How will China-linked projects be impacted?

Govt will seek to renegotiate the terms and amount of debt, including the terms of payment and interest rate for major national projects

By RAHIMI YUNUS / Pic By MUHD AMIN NAHARUL

The new government is looking to review major national projects which will have significant impact to the country’s debt.

Prime Minister Tun Dr Mahathir Mohamad has indicated the new administration will relook at the government’s debt level and aims to reduce it.

“That is our priority,” Dr Mahathir said in his first press conference right after swearing in as the seventh prime minister of Malaysia last Thursday.

He added the government will seek to renegotiate the terms and amount of debt, including the terms of payment and interest rate.

Bank Negara Malaysia had stated the amount of national debt owed by the government to financial institutions is RM800 billion.

“I know there’s a hidden figure that could raise the debt to about RM1 trillion,” Dr Mahathir said.

One of the key projects which the government will certainly reconsider is the East Coast Rail Link (ECRL).

The RM55 billion ECRL project aims to connect Kelantan to the Klang Valley over a 688km rail line.

The alignment starts from Port Klang in Selangor, cutting through the Titiwangsa mountain range to Kuantan in Pahang, and then heads northwards to Terengganu and ends at Pengkalan Kubor in Kelantan.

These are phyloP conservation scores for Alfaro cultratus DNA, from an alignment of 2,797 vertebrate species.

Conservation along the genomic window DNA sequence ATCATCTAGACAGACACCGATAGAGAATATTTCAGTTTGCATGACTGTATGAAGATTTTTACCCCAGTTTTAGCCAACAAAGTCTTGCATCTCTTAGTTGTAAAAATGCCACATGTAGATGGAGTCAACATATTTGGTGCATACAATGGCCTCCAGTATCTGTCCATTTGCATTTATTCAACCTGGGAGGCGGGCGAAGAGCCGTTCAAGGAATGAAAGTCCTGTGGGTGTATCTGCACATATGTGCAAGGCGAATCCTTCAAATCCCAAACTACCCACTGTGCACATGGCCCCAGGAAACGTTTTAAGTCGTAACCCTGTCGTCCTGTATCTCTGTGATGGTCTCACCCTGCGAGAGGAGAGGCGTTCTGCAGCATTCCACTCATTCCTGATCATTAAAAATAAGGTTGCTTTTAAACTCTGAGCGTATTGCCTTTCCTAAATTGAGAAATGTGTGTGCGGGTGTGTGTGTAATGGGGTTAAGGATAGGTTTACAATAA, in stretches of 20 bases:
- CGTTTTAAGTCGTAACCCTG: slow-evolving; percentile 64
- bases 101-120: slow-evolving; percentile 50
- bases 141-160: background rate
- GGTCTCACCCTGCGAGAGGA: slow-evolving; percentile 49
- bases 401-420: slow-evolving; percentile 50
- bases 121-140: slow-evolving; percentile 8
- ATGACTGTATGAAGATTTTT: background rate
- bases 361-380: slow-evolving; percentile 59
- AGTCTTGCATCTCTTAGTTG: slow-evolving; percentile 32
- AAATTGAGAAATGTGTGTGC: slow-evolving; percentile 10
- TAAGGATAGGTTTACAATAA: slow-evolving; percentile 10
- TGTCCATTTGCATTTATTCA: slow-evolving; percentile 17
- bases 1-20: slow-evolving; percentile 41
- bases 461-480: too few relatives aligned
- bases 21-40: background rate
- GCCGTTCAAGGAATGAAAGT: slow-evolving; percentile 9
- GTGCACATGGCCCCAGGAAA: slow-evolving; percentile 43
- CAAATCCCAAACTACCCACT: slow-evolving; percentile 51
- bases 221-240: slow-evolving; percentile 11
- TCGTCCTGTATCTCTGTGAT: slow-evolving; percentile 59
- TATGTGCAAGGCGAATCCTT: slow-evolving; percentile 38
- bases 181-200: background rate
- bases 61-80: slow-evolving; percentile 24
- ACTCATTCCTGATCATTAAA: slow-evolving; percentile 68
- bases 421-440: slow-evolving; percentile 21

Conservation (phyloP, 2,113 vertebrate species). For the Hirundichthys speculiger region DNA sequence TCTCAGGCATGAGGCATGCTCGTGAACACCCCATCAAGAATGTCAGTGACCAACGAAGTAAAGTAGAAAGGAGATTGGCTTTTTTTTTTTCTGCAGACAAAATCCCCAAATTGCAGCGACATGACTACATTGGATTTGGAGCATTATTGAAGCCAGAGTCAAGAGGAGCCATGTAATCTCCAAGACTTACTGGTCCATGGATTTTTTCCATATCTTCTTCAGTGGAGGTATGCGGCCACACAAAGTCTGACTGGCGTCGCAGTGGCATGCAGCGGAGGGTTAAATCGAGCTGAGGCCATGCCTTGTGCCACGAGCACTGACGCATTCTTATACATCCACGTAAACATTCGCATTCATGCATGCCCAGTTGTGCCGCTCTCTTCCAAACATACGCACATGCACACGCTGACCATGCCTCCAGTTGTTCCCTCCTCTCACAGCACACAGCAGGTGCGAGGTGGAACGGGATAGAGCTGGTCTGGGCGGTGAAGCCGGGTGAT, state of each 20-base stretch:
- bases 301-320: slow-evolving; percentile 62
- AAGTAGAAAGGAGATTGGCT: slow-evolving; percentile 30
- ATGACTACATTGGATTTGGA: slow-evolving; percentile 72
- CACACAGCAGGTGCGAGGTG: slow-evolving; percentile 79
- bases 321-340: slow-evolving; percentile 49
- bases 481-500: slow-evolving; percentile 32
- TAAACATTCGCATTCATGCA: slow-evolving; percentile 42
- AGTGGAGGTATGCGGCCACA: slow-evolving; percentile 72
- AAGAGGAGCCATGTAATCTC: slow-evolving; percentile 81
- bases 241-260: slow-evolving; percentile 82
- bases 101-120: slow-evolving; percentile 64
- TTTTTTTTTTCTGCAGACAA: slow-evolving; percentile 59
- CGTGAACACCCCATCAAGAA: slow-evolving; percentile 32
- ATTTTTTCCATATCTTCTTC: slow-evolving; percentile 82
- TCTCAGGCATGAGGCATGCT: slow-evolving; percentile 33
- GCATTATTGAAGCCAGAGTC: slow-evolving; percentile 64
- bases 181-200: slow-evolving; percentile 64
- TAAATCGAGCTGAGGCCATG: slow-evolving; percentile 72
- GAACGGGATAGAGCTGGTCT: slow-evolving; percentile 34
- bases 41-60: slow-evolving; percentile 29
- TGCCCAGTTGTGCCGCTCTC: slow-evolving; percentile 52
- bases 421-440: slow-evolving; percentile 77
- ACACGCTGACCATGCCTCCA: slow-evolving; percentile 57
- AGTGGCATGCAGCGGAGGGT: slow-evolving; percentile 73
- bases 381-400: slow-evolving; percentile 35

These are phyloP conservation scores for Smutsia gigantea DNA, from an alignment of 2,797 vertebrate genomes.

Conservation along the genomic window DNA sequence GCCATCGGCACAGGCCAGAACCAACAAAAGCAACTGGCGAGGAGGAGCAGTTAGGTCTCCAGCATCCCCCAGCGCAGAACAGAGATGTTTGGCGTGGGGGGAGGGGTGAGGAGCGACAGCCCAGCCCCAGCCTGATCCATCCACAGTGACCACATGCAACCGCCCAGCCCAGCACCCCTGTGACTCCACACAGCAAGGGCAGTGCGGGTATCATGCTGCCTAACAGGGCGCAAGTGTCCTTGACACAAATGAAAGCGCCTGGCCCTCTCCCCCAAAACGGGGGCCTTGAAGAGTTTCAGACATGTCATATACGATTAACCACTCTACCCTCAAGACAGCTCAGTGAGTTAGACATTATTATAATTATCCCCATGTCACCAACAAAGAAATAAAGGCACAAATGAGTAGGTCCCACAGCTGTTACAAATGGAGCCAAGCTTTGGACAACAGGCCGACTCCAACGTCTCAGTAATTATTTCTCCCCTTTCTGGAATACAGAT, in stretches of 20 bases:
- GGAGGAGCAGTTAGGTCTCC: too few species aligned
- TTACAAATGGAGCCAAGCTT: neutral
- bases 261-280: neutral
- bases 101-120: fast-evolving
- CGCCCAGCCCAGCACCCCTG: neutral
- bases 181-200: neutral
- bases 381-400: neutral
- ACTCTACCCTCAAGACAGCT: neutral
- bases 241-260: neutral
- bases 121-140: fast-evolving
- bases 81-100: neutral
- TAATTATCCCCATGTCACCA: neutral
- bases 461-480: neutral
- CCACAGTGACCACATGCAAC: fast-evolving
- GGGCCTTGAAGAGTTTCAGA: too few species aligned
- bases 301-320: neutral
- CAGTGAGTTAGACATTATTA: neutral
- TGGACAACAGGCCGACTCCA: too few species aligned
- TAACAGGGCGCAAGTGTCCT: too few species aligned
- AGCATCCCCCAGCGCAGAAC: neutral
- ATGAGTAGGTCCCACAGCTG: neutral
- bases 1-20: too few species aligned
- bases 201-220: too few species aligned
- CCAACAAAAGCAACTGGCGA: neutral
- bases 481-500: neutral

The Ministry of Finance Inc-owned Malaysia Rail Link Sdn Bhd has completed the pre-qualification exercise in October 2017, which drew 1,118 submissions from engineering and construction firms in the country.

China’s state-owned China Communications Construction Co Ltd (CCCC) was appointed as the engineering, procurement, construction and commissioning contractor.

CCCC has appointed AECOM as the site supervision services provider for the project’s stations, viaducts, tunnels and depots. Works to prepare for construction of tunnels in Bentong, Pahang, have started since February.

The previous government had secured an 85% financing for the RM55 billion project with the Export-Import Bank of China as the financier.

Another big ticket project is Bandar Malaysia, a 196.7ha development which sits at the old airport in Sungai Besi, to support Greater Kuala Lumpur as a new engine of growth.

A mixed development, Bandar Malaysia aims to promote liveability by housing green infrastructure, sustainable housing and a range of commercial and lifestyle facilities.

Total investment is estimated at US$7 billion (RM27.7 billion) to US$10.5 billion with target completion over 20-25 years.

On Dec 31, 2015, 1Malaysia Development Bhd as the land owner had agreed to sell 60% of its equity in Bandar Malaysia Sdn Bhd for RM7.41 billion to a consortium comprising Iskandar Waterfront Holdings Sdn Bhd and China Railway Engineering Corp (M) Sdn Bhd as part of its rationalisation plan to reduce its RM45 billion debt.

The consortium was later dropped as the major developer due to its inability to secure financing.

The previous Barisan Nasional (BN)-led government had stressed Bandar Malaysia’s master developer must be “a Fortune 500 company” with experience and a cumulative revenue of more than RM50 billion in the past years.